March 18, 2011 § Leave a comment
It seems a rich, if not bitter, irony that on the feast of Saint Patrick, the day Ireland pats itself on the back, that its new government should announce a plan to sell off its state assets, the “crown jewels”, as the Irish Independent puts it. Although the Dublin daily doesn’t go into the specifics of what jewels will go under the hammer, a recent report by NCB, an Irish securities firms, suggests that these could be in the areas of energy, ports, forestry, networks. Price tags for these are hard to come by, though it’s been suggested the latter two could go for €1.3bn and €5bn respectively.
One possible way to come up with a total might be to combine the total cut the IMF is supposed to take (€10bn) and the €2bn cut from the proceeds the government wishes to use to “create jobs” in “energy, water and telecom” sector. Ironically enough, these are the same sectors it is thinking to sell off, so the process by which jobs are supposed to be created afterwards is far from clear. Nor is it clear where the government will rustle up the further €5bn to complement its proposed €7bn jobs stimulus programme, as it’s clear, after selling off its forests, ports, gas and electricity companies, there will be nothing left to sell off.
Unemployment in Ireland is nearly 15%, one of the highest rates in Europe. And while any kind of truncated job stimulus programme is to be welcome, coming as it does, as the Independent writes with a note of relief, “with IMF/EU approval”, there still remains the black hole of Ireland’s banks, which with IMF/EU approval, the government is committed to keep feeding. Indeed, Ireland’s new Minister of Finance Michael Noonan, after strangely quipping that he is not “a bookie” (a bookie?) admitted that he “does not know” if the banks would need up to €35 billion in the EU-IMF agreement. Indeed, as the Independent notes, the terms of Ireland’s bailout are such that any “windfalls” – money set aside for the job stimulus? – might have to go into repaying the debt.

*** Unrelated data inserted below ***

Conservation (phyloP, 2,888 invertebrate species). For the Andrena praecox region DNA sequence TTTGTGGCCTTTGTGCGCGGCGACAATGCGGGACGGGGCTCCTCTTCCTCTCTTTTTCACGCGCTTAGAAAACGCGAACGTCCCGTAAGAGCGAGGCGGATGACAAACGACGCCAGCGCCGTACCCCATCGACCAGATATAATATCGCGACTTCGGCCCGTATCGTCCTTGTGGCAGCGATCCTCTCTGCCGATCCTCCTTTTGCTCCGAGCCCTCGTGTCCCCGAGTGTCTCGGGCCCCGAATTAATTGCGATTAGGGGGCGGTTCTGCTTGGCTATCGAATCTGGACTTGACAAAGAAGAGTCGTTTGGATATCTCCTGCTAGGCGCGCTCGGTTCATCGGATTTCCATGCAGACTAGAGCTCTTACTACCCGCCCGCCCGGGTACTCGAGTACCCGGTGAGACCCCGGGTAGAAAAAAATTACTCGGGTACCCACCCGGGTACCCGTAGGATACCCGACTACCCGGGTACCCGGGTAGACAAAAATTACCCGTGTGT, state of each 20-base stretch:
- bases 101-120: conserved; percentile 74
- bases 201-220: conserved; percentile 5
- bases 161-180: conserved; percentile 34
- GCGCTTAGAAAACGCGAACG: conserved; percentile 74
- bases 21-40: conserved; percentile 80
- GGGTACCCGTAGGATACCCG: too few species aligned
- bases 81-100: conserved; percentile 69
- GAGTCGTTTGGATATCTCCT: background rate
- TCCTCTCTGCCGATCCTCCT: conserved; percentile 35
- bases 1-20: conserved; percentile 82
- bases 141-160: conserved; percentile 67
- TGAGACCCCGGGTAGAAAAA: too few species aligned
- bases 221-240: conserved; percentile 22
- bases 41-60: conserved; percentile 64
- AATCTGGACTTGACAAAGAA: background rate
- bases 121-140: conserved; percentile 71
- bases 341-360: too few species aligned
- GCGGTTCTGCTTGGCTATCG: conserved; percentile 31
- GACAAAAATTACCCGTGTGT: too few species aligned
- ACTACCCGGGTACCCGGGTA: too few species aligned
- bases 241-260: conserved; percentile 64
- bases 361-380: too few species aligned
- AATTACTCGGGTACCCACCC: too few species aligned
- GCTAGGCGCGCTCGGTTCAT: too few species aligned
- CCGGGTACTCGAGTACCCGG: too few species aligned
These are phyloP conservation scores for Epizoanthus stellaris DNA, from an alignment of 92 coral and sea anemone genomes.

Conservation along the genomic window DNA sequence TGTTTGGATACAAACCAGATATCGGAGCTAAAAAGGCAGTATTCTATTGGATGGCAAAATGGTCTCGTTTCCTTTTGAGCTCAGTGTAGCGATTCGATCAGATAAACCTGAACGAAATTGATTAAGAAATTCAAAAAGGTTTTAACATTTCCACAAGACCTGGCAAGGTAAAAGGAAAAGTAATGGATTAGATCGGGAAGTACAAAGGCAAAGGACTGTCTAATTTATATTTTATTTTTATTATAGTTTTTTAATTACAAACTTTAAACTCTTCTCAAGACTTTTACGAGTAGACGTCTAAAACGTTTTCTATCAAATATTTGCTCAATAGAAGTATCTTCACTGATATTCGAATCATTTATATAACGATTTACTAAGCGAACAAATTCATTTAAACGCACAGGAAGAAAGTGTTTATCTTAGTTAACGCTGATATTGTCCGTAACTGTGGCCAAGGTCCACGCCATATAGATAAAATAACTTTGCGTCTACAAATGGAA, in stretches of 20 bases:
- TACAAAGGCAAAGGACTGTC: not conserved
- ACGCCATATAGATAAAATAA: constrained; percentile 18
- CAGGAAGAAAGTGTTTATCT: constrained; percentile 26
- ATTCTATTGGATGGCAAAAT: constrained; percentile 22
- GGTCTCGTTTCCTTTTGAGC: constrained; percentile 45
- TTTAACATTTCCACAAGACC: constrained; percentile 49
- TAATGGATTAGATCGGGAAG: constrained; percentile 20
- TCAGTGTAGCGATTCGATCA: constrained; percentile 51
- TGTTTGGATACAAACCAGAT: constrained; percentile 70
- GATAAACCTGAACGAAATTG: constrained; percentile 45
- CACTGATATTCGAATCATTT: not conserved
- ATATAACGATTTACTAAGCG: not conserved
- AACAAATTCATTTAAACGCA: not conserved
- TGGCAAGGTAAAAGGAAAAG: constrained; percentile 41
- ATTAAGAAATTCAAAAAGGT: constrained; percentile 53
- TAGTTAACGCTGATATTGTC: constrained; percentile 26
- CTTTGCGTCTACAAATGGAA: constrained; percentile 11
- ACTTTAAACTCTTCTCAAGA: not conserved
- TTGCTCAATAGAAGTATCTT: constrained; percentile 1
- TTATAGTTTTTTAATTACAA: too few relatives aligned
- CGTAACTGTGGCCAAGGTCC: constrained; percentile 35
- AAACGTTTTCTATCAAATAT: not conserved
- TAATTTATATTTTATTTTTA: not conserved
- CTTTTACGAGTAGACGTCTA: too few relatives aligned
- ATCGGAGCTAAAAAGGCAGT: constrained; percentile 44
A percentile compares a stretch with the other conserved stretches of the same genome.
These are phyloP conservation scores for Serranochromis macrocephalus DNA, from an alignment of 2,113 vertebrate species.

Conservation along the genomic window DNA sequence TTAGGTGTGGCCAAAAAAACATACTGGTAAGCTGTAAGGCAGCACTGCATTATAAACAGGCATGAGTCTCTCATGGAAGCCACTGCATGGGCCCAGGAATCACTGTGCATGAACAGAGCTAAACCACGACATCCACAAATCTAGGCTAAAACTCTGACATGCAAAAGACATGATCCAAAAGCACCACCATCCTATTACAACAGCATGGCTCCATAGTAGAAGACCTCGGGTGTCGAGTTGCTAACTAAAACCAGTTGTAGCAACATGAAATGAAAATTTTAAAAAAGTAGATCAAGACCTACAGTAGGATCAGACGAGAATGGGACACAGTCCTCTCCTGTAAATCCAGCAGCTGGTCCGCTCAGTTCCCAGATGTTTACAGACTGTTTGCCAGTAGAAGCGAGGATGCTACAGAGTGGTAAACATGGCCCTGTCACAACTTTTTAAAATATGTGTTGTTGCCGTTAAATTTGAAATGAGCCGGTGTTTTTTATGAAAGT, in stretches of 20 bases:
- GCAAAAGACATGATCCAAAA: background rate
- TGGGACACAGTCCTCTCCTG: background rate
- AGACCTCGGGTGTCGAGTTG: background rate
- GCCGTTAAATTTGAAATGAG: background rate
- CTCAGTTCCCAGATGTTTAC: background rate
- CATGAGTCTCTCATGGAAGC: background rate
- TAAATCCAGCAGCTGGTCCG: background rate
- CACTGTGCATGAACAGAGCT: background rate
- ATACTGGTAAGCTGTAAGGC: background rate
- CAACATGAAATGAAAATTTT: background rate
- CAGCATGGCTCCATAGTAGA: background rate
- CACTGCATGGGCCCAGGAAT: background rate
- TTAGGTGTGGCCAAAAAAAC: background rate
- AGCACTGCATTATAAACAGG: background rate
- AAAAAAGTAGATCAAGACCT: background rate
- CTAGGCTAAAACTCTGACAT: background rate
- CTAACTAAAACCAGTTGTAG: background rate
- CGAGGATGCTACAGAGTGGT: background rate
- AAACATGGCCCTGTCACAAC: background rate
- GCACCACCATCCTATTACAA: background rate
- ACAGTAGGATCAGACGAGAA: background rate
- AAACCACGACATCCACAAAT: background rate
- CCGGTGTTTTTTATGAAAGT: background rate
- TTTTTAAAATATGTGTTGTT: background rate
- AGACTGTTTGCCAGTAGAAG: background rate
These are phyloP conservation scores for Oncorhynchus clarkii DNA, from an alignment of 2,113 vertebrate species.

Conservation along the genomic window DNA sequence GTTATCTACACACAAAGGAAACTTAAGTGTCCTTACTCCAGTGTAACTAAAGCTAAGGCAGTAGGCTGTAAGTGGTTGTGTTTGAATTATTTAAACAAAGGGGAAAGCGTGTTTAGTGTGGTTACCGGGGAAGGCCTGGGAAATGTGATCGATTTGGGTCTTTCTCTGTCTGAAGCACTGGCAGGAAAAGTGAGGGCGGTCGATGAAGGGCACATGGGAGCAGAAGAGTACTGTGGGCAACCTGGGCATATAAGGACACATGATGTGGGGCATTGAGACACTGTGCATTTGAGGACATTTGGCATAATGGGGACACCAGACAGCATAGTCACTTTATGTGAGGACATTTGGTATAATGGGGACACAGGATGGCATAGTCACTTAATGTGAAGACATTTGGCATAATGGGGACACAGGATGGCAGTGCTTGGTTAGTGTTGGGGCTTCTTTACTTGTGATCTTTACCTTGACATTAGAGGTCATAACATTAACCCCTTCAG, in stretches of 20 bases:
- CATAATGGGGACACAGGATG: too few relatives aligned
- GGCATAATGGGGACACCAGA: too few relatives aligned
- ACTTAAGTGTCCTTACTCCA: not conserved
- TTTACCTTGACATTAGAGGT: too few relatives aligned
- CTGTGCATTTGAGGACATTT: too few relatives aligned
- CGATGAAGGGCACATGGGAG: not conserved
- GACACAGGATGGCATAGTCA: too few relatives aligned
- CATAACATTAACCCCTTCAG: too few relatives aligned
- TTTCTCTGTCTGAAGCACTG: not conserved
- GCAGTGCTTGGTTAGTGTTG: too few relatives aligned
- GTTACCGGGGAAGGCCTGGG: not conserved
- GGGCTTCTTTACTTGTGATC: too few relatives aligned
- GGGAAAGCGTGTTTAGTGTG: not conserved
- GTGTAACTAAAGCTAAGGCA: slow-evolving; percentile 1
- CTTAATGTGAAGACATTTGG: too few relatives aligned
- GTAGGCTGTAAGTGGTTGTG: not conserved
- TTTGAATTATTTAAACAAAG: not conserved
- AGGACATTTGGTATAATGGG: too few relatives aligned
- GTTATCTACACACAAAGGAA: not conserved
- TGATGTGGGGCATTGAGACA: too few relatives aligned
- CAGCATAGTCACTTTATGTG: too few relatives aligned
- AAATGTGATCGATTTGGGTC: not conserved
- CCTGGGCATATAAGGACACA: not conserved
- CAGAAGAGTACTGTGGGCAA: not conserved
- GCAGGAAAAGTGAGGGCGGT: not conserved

All this was churning around my head as I went to the Irish embassy in Paris for the St Patrick’s evening do, in an extraordinary 18th century building with lofty ceilings, heavy green velvet curtains, golden ornamental mouldings, exactly the kind of environment, in this rushed, cramped city, where you have the space, the breadth, the height, to think. Out of a 400 strong gathering, 75% of us must have been Irish, with faces and manners that are distinctively from “back there” – 700 kilometres away. Read full article at Presseurop…
September 21, 2009 § 1 Comment
My latest Presseurop blog.
Less than two weeks to go before Ireland votes on the Lisbon Treaty, the Irish press is awash with Yes editorials. With little left to be said beyond sleep-inducing reassurances as how the fraught text will not compromise national taxation, anti-abortion laws and the continued presence of an “Irish” commissioner in Brussels, the tone is inevitably taking a shrill turn. Not without some light entertainment value. Leading the attack is columnist Kevin Myers, who declares that he would rather be governed “by a parcel of fork-tongued Euro-reptiles” than our home-grown “inept and unrepentant thieves”. Given the state of the Irish economy, Myers might be right in condemning the narrow assumption that Irishmen best serve Irish interests, but until reptiles have faces, people will always prefer to be led by their own species, even if it means ruin. Being recognizable, they’re still accountable, or would at least seem so.
On the No side, Vincent Browne’s GBH job on the treaty has been a gift to the No camp which continues to claim that the treaty will compromise our neutrality. Browne points out that a single European foreign policy would have had Ireland involved “up to the gills” in the 2003 Gulf War. This sounds fair enough, until you remember that Ireland in all its little fishness was complicit in the Gulf War anyway. Our so-called neutrality never prevented US warplanes from refuelling at Shannon airport, nor, as it’s suspected, serving as stopovers for extraordinary rendition flights. Until we live in a society that isn’t dominated by war and spoliation, Ireland will always be swimming alongside great sharks. Its neutrality has always been a fiction. Read on…